Downgrade to runtime

Posted by Patrick Tingen on 21-Nov-2014 00:47

For my DataDigger I would like to know how it behaves when run in a runtime or query-runtime environment. Problem is I only have a full version of Progress installed. I recall that there is a startup option to let a full version run as a runtime or query version. Is there such a thing and if it is, what is it?

All Replies

Posted by gdb390 on 21-Nov-2014 00:59

That is -rr that you are looking for

Posted by agent_008_nl on 21-Nov-2014 03:13  page 3-4

Greetings from Jan-Willem de Width (my neighbor) who looked it up.


Kind regards,

Stefan Houtzager

Houtzager ICT consultancy & development

Posted by Rob Fitzpatrick on 21-Nov-2014 08:09

On a related note, what is the difference between -rr and -rg?  Their descriptions are quite similar to me.

Posted by Matt Gilarde on 21-Nov-2014 09:53

-rr is the Run-time client. It can't compile ABL code or make schema changes. -rg is the full ABL client. It can compile ABL code and make schema changes. There's also the Query client (-rq) which can compile ABL code which doesn't update data, can't make schema changes, and can't update records in a database.

Client Can compile  Can change schema  Can update data
Run-time (-rr)       No No Yes
ABL (-rg) Yes Yes Yes
Query (-rq) Yes* No No

* Can't compile code which contains statements which update data.

Posted by Rob Fitzpatrick on 21-Nov-2014 10:09

Thanks for that detailed explanation Matt.  It would make a great addition to the docs. :)

Posted by Frank Meulblok on 21-Nov-2014 11:26

For completeness, I'd also point out:

Encrypted Compiler Mode (-rx)

Use Encrypted Compiler Mode (-rx) to enable query or run‑time OpenEdge clients to compile encrypted source code and access the Data Dictionary to manage schema (for example: for security management and to dump or load .df files).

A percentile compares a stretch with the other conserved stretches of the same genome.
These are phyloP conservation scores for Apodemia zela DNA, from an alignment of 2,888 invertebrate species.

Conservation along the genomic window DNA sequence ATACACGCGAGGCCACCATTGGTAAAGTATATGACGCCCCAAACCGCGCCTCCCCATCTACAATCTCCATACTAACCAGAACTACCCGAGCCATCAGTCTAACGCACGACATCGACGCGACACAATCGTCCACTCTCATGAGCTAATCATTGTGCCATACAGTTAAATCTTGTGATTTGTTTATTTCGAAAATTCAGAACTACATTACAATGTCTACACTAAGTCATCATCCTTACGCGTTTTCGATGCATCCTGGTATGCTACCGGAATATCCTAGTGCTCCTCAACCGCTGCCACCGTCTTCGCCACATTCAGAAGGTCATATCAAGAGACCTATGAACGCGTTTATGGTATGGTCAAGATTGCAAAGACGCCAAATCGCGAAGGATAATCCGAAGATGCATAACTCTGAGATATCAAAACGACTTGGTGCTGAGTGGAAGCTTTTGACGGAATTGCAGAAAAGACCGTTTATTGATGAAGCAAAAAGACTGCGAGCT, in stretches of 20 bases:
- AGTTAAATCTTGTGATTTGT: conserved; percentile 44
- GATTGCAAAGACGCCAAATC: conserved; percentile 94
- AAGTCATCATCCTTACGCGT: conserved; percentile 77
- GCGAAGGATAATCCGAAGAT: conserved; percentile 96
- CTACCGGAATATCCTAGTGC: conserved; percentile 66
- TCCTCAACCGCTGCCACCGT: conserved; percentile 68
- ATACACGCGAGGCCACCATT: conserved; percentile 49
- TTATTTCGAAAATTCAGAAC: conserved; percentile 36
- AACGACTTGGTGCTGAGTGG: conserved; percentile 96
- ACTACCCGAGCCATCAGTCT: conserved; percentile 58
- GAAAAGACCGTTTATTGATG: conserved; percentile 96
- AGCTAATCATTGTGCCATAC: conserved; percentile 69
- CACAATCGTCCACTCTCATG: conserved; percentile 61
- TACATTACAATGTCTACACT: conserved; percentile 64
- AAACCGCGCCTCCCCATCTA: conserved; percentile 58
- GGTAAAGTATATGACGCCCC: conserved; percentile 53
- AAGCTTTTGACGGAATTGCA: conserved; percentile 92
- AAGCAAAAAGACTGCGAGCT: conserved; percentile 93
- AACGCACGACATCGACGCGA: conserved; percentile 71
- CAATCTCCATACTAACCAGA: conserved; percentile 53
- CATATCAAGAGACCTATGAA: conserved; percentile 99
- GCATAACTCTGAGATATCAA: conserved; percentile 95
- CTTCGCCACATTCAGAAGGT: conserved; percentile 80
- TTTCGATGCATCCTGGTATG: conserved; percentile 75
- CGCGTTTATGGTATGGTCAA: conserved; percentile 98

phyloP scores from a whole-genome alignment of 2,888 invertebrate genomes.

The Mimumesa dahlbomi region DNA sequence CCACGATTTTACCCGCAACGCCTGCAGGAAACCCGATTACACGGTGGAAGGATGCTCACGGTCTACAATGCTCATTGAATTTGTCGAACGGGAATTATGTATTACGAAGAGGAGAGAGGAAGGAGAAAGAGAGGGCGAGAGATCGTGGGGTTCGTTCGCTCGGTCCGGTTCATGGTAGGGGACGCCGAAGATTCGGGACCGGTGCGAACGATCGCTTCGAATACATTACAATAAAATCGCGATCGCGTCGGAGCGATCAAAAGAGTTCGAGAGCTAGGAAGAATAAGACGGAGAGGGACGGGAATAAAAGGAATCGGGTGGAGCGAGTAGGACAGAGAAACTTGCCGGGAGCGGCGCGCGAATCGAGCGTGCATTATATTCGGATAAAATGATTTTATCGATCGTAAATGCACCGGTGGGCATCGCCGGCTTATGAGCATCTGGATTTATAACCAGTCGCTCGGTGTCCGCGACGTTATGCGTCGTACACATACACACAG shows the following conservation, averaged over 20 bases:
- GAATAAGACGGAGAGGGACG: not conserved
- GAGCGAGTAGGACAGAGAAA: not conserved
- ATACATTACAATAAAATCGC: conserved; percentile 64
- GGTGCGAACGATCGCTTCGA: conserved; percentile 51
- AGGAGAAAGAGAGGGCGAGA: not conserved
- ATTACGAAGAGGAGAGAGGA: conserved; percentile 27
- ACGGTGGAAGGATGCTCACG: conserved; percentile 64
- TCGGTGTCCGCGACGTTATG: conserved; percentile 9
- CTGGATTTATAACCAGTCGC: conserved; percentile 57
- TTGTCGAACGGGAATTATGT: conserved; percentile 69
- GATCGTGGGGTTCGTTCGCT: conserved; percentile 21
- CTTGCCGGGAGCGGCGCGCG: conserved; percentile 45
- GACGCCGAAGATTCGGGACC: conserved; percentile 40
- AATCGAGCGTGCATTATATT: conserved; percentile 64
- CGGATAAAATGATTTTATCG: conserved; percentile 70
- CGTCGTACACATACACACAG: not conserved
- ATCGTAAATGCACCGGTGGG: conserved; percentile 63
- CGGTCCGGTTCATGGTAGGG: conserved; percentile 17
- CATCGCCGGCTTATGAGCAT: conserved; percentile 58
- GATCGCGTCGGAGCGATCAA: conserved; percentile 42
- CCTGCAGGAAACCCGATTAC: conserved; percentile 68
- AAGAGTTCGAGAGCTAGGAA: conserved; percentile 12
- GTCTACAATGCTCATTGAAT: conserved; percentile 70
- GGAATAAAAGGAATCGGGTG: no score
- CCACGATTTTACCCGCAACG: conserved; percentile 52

Requirement that code is encrypted would put it between -rr and -rg in terms of restrictions

Posted by Rob Fitzpatrick on 21-Nov-2014 11:34

If more than one of these parameters is specified, are their restrictions logically ANDed?  

E.g. "_progres -rr -rg" can update data but can't compile or change schema?

Also, I'm not yet clear on -rg; it doesn't seem to impose any restrictions.  So if I have a development product installed, how does "_progres" differ from "_progres -rg"?

Posted by Matt Gilarde on 21-Nov-2014 13:12

If you specify more than one of them you get the last one you specified. The restrictions are not ANDed.

I'm not sure there is much point to -rg. If you are licensed to use the full ABL client you can use it without -rg. You don't get anything more by specifying -rg. You also can't override the restrictions if you're not licensed to use the full client. For example, if the license is a run-time only license (Client Networking is one example, I think) starting the client with -rg won't turn it into a full client. You'll get an error saying that you're not licensed to use -rg.

Posted by Thomas Mercer-Hursh on 21-Nov-2014 13:29

But, surely that isn't entirely true, Matt.  Aren't some of them intended to provide a limited extension, like -rx?

Posted by Matt Gilarde on 21-Nov-2014 14:30

-rx doesn't extend any of the other parameters. It overrides them. In fact, it is the strongest override - it will override ones that come before it or after it. -rx lets you compile encrypted code but it can't retrieve data from a database. It's meant to be used to compile encrypted ABL code to r-code. You then run the r-code without -rx.

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